Case: This land is your land, but you can’t hunt on it

AP file photo by Mead Gruver / Pronghorn antelope, like these in Wyoming, are among the game that lure American hunters from back East out to the West. But outdoors columnist Larry Case points out that for those seeking a dream hunt on public land, the red tape of dealing with state agencies can make the process a nightmare.

It's late September, the calendar says fall has officially arrived, and whether we like it or not, hunting season is fully upon us.

Don't say I didn't warn you.

Several seasons have already started, and many of you are either already traveling to the western side of the Big Muddy for that dream hunt out there, or you have hunted there many times and are returning. For those of us in the eastern part of what is left of our Republic, many spend our lives thinking and dreaming of a western hunt for elk or mule deer. Some of us make it, and some do not.

The point is that in the eastern United States (the part of the country where most of the hunters are), the western states are a faraway daydream and notion that captures our imagination and really never goes away.

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The hunting situation in the western states is more complicated and usually more expensive than what we deal with here in the Southeast.

Out there, one doesn't usually buy a general hunting license and mosey on down to some public land and proceed to ramble around and bag the deer of your choice. Especially for nonresidents, the acquiring of the proper tags to hunt deer, elk, pronghorn antelope and other game is usually an intricate and expensive venture. Almost all areas have strict quotas on both the number of animals to be taken and the number of permits to be issued. These numbers are almost always skewed in the favor of residents of the state.

Here is where things will start to get sticky for those who may disagree with your humble outdoors scribe. (I know, hard to believe.)

I have maintained for years that the state fish and game agencies in the western states have wrongly penalized out-of-state hunters compared to those who reside there. Now don't get me wrong; I know why these agencies do this, and they would probably be run out of town on a rail if they did otherwise, so I really don't blame them. I just don't think it is right, and here is why I say that.

Where you will actually hunt is always a big consideration no matter where you go, but even more so in the West. Many nonresident hunters, unless they pay big money to hunt on private land, have to resort to hunting public land. There is a lot of federal public land in the West, millions of acres in fact, but to me, here is the catch: The permits needed to hunt the most desired animals on that land, usually deer and elk, are rigidly controlled by the state agencies. The National Forests, Bureau of Land Management acreage and other federally held land is there, and I would think it belongs to all of us who are U.S. citizens, but you can't hunt there for big game animals unless you have the tags issued by the appropriate state game and fish agency.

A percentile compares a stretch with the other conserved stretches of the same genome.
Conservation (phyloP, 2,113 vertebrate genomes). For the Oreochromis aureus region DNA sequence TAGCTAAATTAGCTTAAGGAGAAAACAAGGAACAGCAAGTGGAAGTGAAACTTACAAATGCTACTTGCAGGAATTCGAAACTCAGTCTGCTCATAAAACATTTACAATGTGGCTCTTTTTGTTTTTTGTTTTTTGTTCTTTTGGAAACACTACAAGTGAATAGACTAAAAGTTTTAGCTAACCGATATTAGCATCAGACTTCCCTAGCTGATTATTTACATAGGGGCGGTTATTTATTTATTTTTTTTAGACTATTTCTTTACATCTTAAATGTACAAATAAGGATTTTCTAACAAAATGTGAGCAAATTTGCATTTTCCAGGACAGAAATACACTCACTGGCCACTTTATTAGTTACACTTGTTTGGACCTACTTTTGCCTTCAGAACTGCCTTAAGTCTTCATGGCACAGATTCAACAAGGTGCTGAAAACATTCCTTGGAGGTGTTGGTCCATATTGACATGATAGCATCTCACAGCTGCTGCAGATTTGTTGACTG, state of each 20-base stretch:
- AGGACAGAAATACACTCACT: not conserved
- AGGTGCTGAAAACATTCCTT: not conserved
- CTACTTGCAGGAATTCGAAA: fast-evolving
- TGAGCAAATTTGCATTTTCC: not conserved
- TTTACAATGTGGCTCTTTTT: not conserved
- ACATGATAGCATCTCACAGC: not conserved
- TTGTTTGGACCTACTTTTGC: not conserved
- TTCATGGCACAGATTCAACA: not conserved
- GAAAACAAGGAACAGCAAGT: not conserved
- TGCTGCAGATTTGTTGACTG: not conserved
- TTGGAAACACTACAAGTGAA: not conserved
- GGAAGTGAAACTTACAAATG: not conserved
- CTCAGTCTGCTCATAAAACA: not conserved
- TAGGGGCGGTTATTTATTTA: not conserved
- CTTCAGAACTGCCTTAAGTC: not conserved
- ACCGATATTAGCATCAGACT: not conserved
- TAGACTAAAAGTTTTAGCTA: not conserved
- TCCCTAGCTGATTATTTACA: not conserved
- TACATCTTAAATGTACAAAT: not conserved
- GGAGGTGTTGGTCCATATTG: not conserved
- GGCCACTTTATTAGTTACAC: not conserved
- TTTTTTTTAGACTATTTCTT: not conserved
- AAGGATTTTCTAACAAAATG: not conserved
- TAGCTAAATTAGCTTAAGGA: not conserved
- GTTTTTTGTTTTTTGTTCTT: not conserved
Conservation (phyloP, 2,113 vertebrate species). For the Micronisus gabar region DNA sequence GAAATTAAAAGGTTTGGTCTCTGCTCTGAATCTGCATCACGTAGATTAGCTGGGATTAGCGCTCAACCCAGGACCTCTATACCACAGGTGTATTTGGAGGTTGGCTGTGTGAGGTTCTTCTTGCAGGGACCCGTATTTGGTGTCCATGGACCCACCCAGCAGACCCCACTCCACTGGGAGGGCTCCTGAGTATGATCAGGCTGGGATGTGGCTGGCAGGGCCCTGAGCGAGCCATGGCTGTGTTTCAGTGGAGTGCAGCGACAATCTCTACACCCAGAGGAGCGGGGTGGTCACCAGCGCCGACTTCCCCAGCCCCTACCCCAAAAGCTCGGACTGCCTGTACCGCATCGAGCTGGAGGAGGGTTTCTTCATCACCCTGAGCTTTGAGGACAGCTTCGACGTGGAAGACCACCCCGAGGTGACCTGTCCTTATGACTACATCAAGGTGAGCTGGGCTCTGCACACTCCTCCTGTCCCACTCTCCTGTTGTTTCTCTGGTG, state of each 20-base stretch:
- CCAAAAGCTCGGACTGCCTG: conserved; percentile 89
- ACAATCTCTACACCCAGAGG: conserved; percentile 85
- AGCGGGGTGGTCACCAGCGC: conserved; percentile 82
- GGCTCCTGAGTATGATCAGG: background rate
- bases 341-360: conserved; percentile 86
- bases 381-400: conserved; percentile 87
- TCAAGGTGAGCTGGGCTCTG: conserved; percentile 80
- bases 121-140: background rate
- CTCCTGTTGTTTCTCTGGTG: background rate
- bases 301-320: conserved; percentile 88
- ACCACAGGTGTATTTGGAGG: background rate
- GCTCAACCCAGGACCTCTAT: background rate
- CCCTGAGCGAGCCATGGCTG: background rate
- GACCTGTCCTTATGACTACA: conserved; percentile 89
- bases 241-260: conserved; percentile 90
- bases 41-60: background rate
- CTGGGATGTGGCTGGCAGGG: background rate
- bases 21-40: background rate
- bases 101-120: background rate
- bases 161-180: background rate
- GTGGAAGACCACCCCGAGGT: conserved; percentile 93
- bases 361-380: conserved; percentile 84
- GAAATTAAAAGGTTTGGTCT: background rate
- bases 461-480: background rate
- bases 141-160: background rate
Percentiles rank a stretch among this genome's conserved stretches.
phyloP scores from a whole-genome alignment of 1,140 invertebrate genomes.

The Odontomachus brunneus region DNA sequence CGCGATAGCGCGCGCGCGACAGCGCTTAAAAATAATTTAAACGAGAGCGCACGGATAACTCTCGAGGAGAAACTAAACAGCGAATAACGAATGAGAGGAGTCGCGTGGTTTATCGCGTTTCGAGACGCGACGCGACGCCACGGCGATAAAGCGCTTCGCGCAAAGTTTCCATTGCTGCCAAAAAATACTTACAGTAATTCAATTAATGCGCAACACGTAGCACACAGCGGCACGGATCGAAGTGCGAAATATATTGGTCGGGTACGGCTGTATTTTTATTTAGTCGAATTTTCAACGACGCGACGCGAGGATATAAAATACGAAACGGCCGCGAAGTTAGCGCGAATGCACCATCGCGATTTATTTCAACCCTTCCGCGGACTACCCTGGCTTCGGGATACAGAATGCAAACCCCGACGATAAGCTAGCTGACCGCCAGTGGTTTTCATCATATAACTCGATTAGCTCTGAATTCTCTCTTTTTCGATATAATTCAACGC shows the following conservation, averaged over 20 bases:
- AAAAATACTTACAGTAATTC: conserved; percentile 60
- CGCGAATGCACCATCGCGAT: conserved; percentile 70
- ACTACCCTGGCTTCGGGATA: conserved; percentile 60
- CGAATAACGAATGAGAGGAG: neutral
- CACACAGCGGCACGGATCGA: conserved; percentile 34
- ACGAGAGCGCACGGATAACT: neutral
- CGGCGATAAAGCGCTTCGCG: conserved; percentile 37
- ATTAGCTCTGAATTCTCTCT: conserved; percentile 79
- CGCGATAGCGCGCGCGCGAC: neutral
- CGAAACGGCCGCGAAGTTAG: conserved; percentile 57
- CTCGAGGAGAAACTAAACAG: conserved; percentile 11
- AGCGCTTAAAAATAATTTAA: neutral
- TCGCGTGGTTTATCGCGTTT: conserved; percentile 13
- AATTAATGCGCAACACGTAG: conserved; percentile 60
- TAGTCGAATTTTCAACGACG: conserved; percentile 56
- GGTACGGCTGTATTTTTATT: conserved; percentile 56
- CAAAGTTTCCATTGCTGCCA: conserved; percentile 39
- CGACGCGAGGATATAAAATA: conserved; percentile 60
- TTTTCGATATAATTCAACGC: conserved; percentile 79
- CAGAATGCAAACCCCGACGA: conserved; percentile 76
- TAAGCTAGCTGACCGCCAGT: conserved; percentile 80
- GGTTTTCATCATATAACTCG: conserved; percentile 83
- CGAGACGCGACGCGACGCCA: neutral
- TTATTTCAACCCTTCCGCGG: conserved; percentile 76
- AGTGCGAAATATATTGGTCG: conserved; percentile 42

Now believe me when I tell you that my position on this is definitely not held by most if not all of the residents of these states. I know they have their reasons, and again, I really don't blame them. You will hear different comments on this, such as, "Well if you want to hunt here, you need to move here and become a resident." I'm sure these residents don't want a deluge of Easterners moving to their town, but this is what a lot of them say.

I spent a few years in the state natural resources and conservation world, so I know these states can't just hand out hunting tags to nonresidents like candy. But the fact remains that the idea they can tie up so much public land out West by severely restricting game tags for hunters who don't reside in that state really sticks in my craw.

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Not the same topic, but something similar to this has come to light recently in a case in Wyoming that involved the aspect of "corner hopping" as to public land access. There is a lot of public hunting land, both back in the East and out in the West, that may be tied up and virtually inaccessible because it is surrounded by private land. Sometimes these blocks of public land may touch at a corner, with the other sides being the corner of private land. There has been an issue for some time as to whether it is legal to "corner hop," that is, cross over that tiny bit of space where the public land touches and go from one block of public land to another.

All of this came up in a big way when some hunters from Missouri found a good hunting place in Wyoming where two blocks of public BLM land joined at a corner. They corner hopped here and had a successful hunt in 2020, but when they returned in 2021, they were confronted by the land owner (who was jealously guarding this crossing), then a Wyoming game warden (who did not charge them), and finally by two county deputy sheriffs (who did charge them).

This is long and somewhat complicated story, but it is very well told and explained in a recent article by Abe Streep in Outside magazine.

After a laborious legal process, the Missouri hunters were found not guilty of the trespassing charges they had been given. The county's prosecuting attorney is appealing the ruling, and all that remains to be seen. It is reported that the Missouri hunters celebrated the finding and may even return to the area again. In all, this was seen as a victory for public land access for hunters.

That thing about the game tags on federal land for nonresidents won't be settled so easily!

"Guns & Cornbread" is written by Larry Case, who lives in Fayette County, W.Va. You can write to him at